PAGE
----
UL CARS: IAN LYNAS DRIVES THE NEW FORD MUSTANG

by • April 1, 2016 • InteriorsComments (0)1833

I wonder if there has ever been a car like the Ford Mustang, it’s been an iconic film star appearing in at least one James Bond movie and not to be forgotten in one of the greatest chases ever witnessed by cinema goers in Bullitt with the Hollywood legend the late Steve McQueen in the driving seat. If you’ve seen the film you’ll never forget the car chase through the streets of San Francisco.

Through its colourful history various models of the Mustang have reached our shores in left hand drive form, and small numbers sold to diehard fans of the legend. Now for the first time you can pop along to your Ford dealer and get your driving hands on a right hand drive version.

Still manufactured in the USA at Flatrock, this muscle car from Ford is more appealing than ever. Here  in NI we have the choice of two power units, the awesome 5 ltr and a more Europeanised 2.3 ltr.

Purists will no doubt opt for the V8 version, but having driven the Mustang with the big unit and the small unit, my choice is clear, I vote for the 2.3 ltr engine. According to Ford 80% of customers have opted for the Fastback and 68% of sales are going in the direction of the 416PS V8. At time of writing 3,500 have been ordered in the UK.

More than half of the orders feature the six speed manual transmission as opposed to the six speed automatic which features a paddle shift. I can’t comment on the automatic version as I did not get the opportunity to try one.

The 2.3 ltr packs a greater punch than I imagined it would, a respectable 300bhp plus and over a route with roads akin to what we have in Northern Ireland it was much more nimble in the handling department due to the slight weight improvement over the bigger 5 ltr.

0 to 62mph takes just 5.8 seconds, a mere one second slower than the big brother and also lower emissions at 179g/km.

I can see why many will opt for the more powerful 5 ltr, with is glorious roar and history, it is closer to the rich heritage of the Mustang than the smaller engined version. The car also enhances driving enjoyment with selectable drive modes – Normal, Sport+, Track and Snow/Wet. Track Apps feature Launch Control for optimised performance off the line; accelerometer for recording acceleration forces; and Line Lock for warming the rear tyres. You can only imagine the fun you can have with that set up!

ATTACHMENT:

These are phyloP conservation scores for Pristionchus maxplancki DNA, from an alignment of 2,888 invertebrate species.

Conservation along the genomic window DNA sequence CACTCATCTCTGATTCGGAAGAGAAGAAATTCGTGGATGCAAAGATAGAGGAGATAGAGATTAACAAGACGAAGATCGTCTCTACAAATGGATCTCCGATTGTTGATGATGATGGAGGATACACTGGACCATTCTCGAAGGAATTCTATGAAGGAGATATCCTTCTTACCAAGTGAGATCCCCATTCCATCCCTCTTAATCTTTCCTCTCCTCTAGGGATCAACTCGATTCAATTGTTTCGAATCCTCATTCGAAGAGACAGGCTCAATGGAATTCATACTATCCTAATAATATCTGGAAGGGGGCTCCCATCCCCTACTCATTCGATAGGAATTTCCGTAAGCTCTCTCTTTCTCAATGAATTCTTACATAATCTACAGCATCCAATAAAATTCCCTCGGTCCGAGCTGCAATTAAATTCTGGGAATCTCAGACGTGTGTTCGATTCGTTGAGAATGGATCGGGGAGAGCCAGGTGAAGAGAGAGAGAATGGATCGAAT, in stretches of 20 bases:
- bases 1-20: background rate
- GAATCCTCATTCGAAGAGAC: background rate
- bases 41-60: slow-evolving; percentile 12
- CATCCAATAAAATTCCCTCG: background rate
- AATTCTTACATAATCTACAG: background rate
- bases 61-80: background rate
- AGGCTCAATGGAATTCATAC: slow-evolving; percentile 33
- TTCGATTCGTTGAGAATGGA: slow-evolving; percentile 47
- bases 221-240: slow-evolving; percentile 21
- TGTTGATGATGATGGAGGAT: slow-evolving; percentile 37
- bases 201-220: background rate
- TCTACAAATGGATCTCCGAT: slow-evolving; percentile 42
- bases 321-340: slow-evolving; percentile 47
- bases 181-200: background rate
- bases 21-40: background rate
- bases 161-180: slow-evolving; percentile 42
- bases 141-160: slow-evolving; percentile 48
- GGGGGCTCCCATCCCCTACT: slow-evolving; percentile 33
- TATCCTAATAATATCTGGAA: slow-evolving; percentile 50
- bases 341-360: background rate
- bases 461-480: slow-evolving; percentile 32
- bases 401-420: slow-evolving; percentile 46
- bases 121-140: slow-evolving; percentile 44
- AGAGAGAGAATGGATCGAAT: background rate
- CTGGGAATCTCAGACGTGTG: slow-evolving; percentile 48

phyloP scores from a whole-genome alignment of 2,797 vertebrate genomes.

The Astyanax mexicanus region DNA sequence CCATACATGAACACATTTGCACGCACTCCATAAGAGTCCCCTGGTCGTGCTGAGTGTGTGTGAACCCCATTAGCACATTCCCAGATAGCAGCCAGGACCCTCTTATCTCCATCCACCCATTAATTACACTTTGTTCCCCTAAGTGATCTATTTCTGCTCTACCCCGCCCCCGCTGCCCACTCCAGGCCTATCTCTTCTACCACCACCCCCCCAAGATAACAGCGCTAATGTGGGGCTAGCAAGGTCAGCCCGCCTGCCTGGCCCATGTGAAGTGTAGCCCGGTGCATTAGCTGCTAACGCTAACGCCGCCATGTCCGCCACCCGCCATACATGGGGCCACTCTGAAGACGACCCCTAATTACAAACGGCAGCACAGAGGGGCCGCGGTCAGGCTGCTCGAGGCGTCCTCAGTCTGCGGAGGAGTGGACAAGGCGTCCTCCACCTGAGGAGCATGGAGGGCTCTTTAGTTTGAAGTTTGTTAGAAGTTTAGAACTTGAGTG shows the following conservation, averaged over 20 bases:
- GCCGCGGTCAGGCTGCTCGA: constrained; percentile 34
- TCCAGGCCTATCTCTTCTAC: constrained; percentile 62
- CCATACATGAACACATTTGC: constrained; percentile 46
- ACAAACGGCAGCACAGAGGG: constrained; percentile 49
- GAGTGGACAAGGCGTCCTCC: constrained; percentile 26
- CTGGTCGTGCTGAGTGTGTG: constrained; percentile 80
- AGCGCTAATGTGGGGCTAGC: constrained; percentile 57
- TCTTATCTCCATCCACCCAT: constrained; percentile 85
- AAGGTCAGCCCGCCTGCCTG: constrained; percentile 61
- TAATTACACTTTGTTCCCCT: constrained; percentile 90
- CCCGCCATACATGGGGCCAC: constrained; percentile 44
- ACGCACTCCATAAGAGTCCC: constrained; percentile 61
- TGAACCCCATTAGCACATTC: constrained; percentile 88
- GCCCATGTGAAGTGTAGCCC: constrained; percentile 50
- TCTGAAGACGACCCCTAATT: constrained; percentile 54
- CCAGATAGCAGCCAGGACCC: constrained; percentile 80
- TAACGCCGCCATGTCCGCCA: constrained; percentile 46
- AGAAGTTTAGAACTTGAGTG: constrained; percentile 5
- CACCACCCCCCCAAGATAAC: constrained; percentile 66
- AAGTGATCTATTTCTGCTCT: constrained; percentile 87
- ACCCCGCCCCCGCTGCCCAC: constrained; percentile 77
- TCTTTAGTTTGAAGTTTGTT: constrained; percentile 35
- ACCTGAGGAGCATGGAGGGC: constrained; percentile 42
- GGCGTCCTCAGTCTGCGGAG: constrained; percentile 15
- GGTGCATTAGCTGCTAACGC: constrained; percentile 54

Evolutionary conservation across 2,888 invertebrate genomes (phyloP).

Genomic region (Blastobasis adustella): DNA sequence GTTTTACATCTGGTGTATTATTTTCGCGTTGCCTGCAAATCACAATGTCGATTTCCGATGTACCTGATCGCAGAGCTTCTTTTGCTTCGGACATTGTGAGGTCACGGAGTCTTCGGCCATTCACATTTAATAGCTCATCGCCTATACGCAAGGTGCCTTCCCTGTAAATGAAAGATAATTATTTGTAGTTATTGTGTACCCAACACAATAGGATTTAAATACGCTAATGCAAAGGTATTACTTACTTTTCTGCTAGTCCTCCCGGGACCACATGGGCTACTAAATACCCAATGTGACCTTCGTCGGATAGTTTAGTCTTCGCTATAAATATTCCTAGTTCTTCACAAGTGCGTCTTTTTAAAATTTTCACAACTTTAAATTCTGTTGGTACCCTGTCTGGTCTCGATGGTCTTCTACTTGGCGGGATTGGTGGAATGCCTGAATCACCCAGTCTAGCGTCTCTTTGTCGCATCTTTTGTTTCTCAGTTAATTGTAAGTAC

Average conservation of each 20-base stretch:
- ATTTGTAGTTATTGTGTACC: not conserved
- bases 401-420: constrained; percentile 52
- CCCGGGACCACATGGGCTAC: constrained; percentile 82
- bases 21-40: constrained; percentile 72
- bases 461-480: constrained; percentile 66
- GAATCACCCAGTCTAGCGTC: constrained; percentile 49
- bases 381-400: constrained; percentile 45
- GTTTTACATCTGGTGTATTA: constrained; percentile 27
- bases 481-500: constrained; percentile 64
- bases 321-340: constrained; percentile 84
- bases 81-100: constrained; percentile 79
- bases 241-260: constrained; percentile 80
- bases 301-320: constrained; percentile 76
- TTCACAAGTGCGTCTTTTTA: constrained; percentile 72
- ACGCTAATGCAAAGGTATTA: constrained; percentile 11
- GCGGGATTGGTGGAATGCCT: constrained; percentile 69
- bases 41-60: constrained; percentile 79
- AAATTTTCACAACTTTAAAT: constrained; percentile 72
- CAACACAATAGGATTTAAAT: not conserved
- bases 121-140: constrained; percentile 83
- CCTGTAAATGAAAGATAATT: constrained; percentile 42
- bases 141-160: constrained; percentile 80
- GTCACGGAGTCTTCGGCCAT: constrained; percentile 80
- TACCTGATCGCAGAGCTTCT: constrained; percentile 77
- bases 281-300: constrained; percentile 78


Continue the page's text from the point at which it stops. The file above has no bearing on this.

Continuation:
Performance and driving dynamics are tuned to meet European driving conditions. Advanced suspension, stiff body and lightweight materials deliver balance, response and up to 0.97g when cornering. All of that points to a lot of fun on the bendy bits.

I tried both versions over the exact same route allowing me to deliver a fair comparison. Fuel economy as you would expect is better from the 2.3 ltr engine which is widely employed by Ford for some of its European models. But it wasn’t a massive gap, just a 4 mpg advantage over the 5 ltr which delivered in my hands an average figure just shy of 25mpg. This is good when you consider the power and size of the Mustang.

The new Mustang available in either hardtop or soft top guise would be a perfect weekend car or for that occasional sporting drive. I found comfort levels vastly improved compared with Mustangs of an earlier generation. This car has all of the creature comforts you’d expect in a modern European car of similar price. You get SYNC 3, an eight inch colour screen, a nine speaker DAB radio and USB connectivity so plenty for the gadget fans to play about with.

Colour choice is excellent and the really good news is on pricing, the 2.3 EcoBoost from £30,995 and the V8 from £34,995, a lot of motor car from quite a modest investment when you make price comparison to German rivals.

If you do join the Mustang club expect to be noticed, I doubt if few cars can come close on street cred and raw performance.

Thanks to Ford for continuing a legend – the Mustang, one that so far has endured 50 years, the next chapter is only beginning.

Ford Mustang b

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